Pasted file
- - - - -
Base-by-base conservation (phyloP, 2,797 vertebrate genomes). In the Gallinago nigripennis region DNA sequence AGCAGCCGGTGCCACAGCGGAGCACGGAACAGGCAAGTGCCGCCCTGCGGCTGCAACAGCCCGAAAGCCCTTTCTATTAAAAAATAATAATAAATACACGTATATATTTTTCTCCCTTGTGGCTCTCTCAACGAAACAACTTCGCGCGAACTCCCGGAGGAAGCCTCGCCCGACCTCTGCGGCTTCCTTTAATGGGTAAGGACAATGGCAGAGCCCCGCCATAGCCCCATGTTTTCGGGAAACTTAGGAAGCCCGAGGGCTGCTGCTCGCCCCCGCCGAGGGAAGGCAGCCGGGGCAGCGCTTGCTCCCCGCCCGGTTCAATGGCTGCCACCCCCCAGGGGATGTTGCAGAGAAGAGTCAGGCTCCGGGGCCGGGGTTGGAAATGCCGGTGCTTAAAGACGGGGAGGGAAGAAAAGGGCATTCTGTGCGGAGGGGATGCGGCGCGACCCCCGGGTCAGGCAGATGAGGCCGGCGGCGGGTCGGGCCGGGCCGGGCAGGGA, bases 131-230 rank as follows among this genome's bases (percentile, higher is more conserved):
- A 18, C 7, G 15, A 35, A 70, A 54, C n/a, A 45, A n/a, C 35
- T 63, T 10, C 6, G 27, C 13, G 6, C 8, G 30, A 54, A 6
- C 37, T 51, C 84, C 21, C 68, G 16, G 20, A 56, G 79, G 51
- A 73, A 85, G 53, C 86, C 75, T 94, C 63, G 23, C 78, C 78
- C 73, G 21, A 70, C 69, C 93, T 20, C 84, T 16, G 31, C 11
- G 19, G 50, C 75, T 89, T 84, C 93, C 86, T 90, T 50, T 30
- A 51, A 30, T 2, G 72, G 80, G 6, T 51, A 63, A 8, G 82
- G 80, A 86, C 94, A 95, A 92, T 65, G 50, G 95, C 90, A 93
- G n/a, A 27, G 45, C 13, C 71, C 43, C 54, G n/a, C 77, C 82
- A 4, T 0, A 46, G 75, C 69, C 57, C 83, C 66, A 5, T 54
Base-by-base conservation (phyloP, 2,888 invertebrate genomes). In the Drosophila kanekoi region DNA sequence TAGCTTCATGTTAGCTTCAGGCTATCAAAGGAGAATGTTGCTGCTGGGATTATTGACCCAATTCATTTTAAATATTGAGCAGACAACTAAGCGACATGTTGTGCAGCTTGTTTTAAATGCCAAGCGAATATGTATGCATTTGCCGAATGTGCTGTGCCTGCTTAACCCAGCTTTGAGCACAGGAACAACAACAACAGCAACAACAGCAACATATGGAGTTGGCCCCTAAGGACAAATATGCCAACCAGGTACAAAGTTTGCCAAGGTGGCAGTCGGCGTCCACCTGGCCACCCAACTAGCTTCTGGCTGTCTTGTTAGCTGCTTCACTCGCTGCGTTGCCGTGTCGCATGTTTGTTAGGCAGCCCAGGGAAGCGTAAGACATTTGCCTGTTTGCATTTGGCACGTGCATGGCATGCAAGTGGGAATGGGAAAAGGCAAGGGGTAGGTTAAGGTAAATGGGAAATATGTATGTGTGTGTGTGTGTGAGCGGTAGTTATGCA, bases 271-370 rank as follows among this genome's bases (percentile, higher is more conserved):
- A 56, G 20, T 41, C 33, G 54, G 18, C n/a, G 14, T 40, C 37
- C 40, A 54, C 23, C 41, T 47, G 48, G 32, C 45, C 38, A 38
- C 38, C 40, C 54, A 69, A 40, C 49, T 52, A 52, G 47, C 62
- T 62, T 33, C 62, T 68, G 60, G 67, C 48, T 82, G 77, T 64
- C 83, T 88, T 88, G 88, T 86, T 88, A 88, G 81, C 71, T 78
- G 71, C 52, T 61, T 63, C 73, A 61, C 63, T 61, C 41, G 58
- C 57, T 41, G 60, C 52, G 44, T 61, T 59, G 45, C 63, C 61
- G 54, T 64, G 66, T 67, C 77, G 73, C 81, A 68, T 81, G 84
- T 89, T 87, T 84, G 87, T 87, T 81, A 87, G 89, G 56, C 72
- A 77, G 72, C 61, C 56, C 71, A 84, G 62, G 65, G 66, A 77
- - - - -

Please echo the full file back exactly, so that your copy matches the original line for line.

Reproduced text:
Base-by-base conservation (phyloP, 2,797 vertebrate genomes). In the Gallinago nigripennis region DNA sequence AGCAGCCGGTGCCACAGCGGAGCACGGAACAGGCAAGTGCCGCCCTGCGGCTGCAACAGCCCGAAAGCCCTTTCTATTAAAAAATAATAATAAATACACGTATATATTTTTCTCCCTTGTGGCTCTCTCAACGAAACAACTTCGCGCGAACTCCCGGAGGAAGCCTCGCCCGACCTCTGCGGCTTCCTTTAATGGGTAAGGACAATGGCAGAGCCCCGCCATAGCCCCATGTTTTCGGGAAACTTAGGAAGCCCGAGGGCTGCTGCTCGCCCCCGCCGAGGGAAGGCAGCCGGGGCAGCGCTTGCTCCCCGCCCGGTTCAATGGCTGCCACCCCCCAGGGGATGTTGCAGAGAAGAGTCAGGCTCCGGGGCCGGGGTTGGAAATGCCGGTGCTTAAAGACGGGGAGGGAAGAAAAGGGCATTCTGTGCGGAGGGGATGCGGCGCGACCCCCGGGTCAGGCAGATGAGGCCGGCGGCGGGTCGGGCCGGGCCGGGCAGGGA, bases 131-230 rank as follows among this genome's bases (percentile, higher is more conserved):
- A 18, C 7, G 15, A 35, A 70, A 54, C n/a, A 45, A n/a, C 35
- T 63, T 10, C 6, G 27, C 13, G 6, C 8, G 30, A 54, A 6
- C 37, T 51, C 84, C 21, C 68, G 16, G 20, A 56, G 79, G 51
- A 73, A 85, G 53, C 86, C 75, T 94, C 63, G 23, C 78, C 78
- C 73, G 21, A 70, C 69, C 93, T 20, C 84, T 16, G 31, C 11
- G 19, G 50, C 75, T 89, T 84, C 93, C 86, T 90, T 50, T 30
- A 51, A 30, T 2, G 72, G 80, G 6, T 51, A 63, A 8, G 82
- G 80, A 86, C 94, A 95, A 92, T 65, G 50, G 95, C 90, A 93
- G n/a, A 27, G 45, C 13, C 71, C 43, C 54, G n/a, C 77, C 82
- A 4, T 0, A 46, G 75, C 69, C 57, C 83, C 66, A 5, T 54
Base-by-base conservation (phyloP, 2,888 invertebrate genomes). In the Drosophila kanekoi region DNA sequence TAGCTTCATGTTAGCTTCAGGCTATCAAAGGAGAATGTTGCTGCTGGGATTATTGACCCAATTCATTTTAAATATTGAGCAGACAACTAAGCGACATGTTGTGCAGCTTGTTTTAAATGCCAAGCGAATATGTATGCATTTGCCGAATGTGCTGTGCCTGCTTAACCCAGCTTTGAGCACAGGAACAACAACAACAGCAACAACAGCAACATATGGAGTTGGCCCCTAAGGACAAATATGCCAACCAGGTACAAAGTTTGCCAAGGTGGCAGTCGGCGTCCACCTGGCCACCCAACTAGCTTCTGGCTGTCTTGTTAGCTGCTTCACTCGCTGCGTTGCCGTGTCGCATGTTTGTTAGGCAGCCCAGGGAAGCGTAAGACATTTGCCTGTTTGCATTTGGCACGTGCATGGCATGCAAGTGGGAATGGGAAAAGGCAAGGGGTAGGTTAAGGTAAATGGGAAATATGTATGTGTGTGTGTGTGTGAGCGGTAGTTATGCA, bases 271-370 rank as follows among this genome's bases (percentile, higher is more conserved):
- A 56, G 20, T 41, C 33, G 54, G 18, C n/a, G 14, T 40, C 37
- C 40, A 54, C 23, C 41, T 47, G 48, G 32, C 45, C 38, A 38
- C 38, C 40, C 54, A 69, A 40, C 49, T 52, A 52, G 47, C 62
- T 62, T 33, C 62, T 68, G 60, G 67, C 48, T 82, G 77, T 64
- C 83, T 88, T 88, G 88, T 86, T 88, A 88, G 81, C 71, T 78
- G 71, C 52, T 61, T 63, C 73, A 61, C 63, T 61, C 41, G 58
- C 57, T 41, G 60, C 52, G 44, T 61, T 59, G 45, C 63, C 61
- G 54, T 64, G 66, T 67, C 77, G 73, C 81, A 68, T 81, G 84
- T 89, T 87, T 84, G 87, T 87, T 81, A 87, G 89, G 56, C 72
- A 77, G 72, C 61, C 56, C 71, A 84, G 62, G 65, G 66, A 77